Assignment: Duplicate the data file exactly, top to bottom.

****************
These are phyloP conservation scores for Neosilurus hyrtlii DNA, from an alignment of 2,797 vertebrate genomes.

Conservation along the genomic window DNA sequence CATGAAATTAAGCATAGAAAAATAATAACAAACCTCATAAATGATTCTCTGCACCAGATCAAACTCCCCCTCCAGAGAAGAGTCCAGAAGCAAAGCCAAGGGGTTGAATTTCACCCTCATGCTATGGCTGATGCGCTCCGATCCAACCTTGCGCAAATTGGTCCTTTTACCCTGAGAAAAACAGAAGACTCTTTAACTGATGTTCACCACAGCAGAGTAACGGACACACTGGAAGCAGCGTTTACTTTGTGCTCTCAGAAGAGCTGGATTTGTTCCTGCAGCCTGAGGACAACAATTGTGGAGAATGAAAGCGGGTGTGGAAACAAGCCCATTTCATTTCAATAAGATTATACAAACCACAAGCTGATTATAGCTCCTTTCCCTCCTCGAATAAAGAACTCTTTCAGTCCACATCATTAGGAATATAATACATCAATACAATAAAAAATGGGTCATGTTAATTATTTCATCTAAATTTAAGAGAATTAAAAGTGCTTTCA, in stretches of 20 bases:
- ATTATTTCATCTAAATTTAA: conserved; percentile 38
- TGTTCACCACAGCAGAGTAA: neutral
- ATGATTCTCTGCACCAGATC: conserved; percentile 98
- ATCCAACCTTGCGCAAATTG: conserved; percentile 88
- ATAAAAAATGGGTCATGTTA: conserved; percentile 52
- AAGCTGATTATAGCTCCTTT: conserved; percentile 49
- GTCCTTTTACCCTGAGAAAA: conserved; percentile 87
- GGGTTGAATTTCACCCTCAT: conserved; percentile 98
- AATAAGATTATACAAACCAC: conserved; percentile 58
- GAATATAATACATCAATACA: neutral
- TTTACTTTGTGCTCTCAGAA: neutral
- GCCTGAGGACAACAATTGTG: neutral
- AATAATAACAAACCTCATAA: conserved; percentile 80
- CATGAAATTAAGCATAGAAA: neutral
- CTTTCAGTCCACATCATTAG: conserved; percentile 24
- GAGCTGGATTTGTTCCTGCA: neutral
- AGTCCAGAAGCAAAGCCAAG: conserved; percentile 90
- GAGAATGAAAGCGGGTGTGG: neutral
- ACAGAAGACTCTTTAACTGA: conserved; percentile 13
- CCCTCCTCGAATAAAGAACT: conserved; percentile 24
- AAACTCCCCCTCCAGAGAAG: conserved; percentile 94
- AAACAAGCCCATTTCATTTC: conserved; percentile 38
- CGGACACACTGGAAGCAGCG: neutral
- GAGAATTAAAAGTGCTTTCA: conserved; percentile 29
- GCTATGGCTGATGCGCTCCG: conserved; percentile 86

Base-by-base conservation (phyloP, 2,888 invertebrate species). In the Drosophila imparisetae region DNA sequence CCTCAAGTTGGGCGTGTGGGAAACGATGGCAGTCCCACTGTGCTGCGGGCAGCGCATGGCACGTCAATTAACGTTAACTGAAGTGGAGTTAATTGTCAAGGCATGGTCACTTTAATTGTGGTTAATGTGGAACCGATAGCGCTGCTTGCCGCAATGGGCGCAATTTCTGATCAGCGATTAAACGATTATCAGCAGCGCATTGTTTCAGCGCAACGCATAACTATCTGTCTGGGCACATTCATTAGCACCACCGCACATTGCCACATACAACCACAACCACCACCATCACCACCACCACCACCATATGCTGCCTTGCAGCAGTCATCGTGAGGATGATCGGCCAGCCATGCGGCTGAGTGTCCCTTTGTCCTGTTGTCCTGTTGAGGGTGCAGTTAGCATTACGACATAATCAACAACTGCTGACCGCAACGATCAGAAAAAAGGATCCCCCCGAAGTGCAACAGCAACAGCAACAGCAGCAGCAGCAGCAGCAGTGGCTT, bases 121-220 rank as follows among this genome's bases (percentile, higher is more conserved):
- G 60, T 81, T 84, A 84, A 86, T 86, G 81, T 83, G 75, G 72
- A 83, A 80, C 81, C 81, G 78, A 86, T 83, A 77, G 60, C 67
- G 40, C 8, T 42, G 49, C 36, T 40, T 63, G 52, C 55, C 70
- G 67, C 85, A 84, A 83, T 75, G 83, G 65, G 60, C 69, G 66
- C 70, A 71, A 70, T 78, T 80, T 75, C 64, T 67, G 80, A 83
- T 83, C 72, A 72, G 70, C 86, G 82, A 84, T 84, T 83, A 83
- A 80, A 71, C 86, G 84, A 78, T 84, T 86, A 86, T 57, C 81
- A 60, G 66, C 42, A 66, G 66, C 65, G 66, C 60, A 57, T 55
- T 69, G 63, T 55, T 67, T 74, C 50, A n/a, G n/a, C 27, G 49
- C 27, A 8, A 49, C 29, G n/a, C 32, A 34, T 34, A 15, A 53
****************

These are phyloP conservation scores for Neosilurus hyrtlii DNA, from an alignment of 2,797 vertebrate genomes.

Conservation along the genomic window DNA sequence CATGAAATTAAGCATAGAAAAATAATAACAAACCTCATAAATGATTCTCTGCACCAGATCAAACTCCCCCTCCAGAGAAGAGTCCAGAAGCAAAGCCAAGGGGTTGAATTTCACCCTCATGCTATGGCTGATGCGCTCCGATCCAACCTTGCGCAAATTGGTCCTTTTACCCTGAGAAAAACAGAAGACTCTTTAACTGATGTTCACCACAGCAGAGTAACGGACACACTGGAAGCAGCGTTTACTTTGTGCTCTCAGAAGAGCTGGATTTGTTCCTGCAGCCTGAGGACAACAATTGTGGAGAATGAAAGCGGGTGTGGAAACAAGCCCATTTCATTTCAATAAGATTATACAAACCACAAGCTGATTATAGCTCCTTTCCCTCCTCGAATAAAGAACTCTTTCAGTCCACATCATTAGGAATATAATACATCAATACAATAAAAAATGGGTCATGTTAATTATTTCATCTAAATTTAAGAGAATTAAAAGTGCTTTCA, in stretches of 20 bases:
- ATTATTTCATCTAAATTTAA: conserved; percentile 38
- TGTTCACCACAGCAGAGTAA: neutral
- ATGATTCTCTGCACCAGATC: conserved; percentile 98
- ATCCAACCTTGCGCAAATTG: conserved; percentile 88
- ATAAAAAATGGGTCATGTTA: conserved; percentile 52
- AAGCTGATTATAGCTCCTTT: conserved; percentile 49
- GTCCTTTTACCCTGAGAAAA: conserved; percentile 87
- GGGTTGAATTTCACCCTCAT: conserved; percentile 98
- AATAAGATTATACAAACCAC: conserved; percentile 58
- GAATATAATACATCAATACA: neutral
- TTTACTTTGTGCTCTCAGAA: neutral
- GCCTGAGGACAACAATTGTG: neutral
- AATAATAACAAACCTCATAA: conserved; percentile 80
- CATGAAATTAAGCATAGAAA: neutral
- CTTTCAGTCCACATCATTAG: conserved; percentile 24
- GAGCTGGATTTGTTCCTGCA: neutral
- AGTCCAGAAGCAAAGCCAAG: conserved; percentile 90
- GAGAATGAAAGCGGGTGTGG: neutral
- ACAGAAGACTCTTTAACTGA: conserved; percentile 13
- CCCTCCTCGAATAAAGAACT: conserved; percentile 24
- AAACTCCCCCTCCAGAGAAG: conserved; percentile 94
- AAACAAGCCCATTTCATTTC: conserved; percentile 38
- CGGACACACTGGAAGCAGCG: neutral
- GAGAATTAAAAGTGCTTTCA: conserved; percentile 29
- GCTATGGCTGATGCGCTCCG: conserved; percentile 86

Base-by-base conservation (phyloP, 2,888 invertebrate species). In the Drosophila imparisetae region DNA sequence CCTCAAGTTGGGCGTGTGGGAAACGATGGCAGTCCCACTGTGCTGCGGGCAGCGCATGGCACGTCAATTAACGTTAACTGAAGTGGAGTTAATTGTCAAGGCATGGTCACTTTAATTGTGGTTAATGTGGAACCGATAGCGCTGCTTGCCGCAATGGGCGCAATTTCTGATCAGCGATTAAACGATTATCAGCAGCGCATTGTTTCAGCGCAACGCATAACTATCTGTCTGGGCACATTCATTAGCACCACCGCACATTGCCACATACAACCACAACCACCACCATCACCACCACCACCACCATATGCTGCCTTGCAGCAGTCATCGTGAGGATGATCGGCCAGCCATGCGGCTGAGTGTCCCTTTGTCCTGTTGTCCTGTTGAGGGTGCAGTTAGCATTACGACATAATCAACAACTGCTGACCGCAACGATCAGAAAAAAGGATCCCCCCGAAGTGCAACAGCAACAGCAACAGCAGCAGCAGCAGCAGCAGTGGCTT, bases 121-220 rank as follows among this genome's bases (percentile, higher is more conserved):
- G 60, T 81, T 84, A 84, A 86, T 86, G 81, T 83, G 75, G 72
- A 83, A 80, C 81, C 81, G 78, A 86, T 83, A 77, G 60, C 67
- G 40, C 8, T 42, G 49, C 36, T 40, T 63, G 52, C 55, C 70
- G 67, C 85, A 84, A 83, T 75, G 83, G 65, G 60, C 69, G 66
- C 70, A 71, A 70, T 78, T 80, T 75, C 64, T 67, G 80, A 83
- T 83, C 72, A 72, G 70, C 86, G 82, A 84, T 84, T 83, A 83
- A 80, A 71, C 86, G 84, A 78, T 84, T 86, A 86, T 57, C 81
- A 60, G 66, C 42, A 66, G 66, C 65, G 66, C 60, A 57, T 55
- T 69, G 63, T 55, T 67, T 74, C 50, A n/a, G n/a, C 27, G 49
- C 27, A 8, A 49, C 29, G n/a, C 32, A 34, T 34, A 15, A 53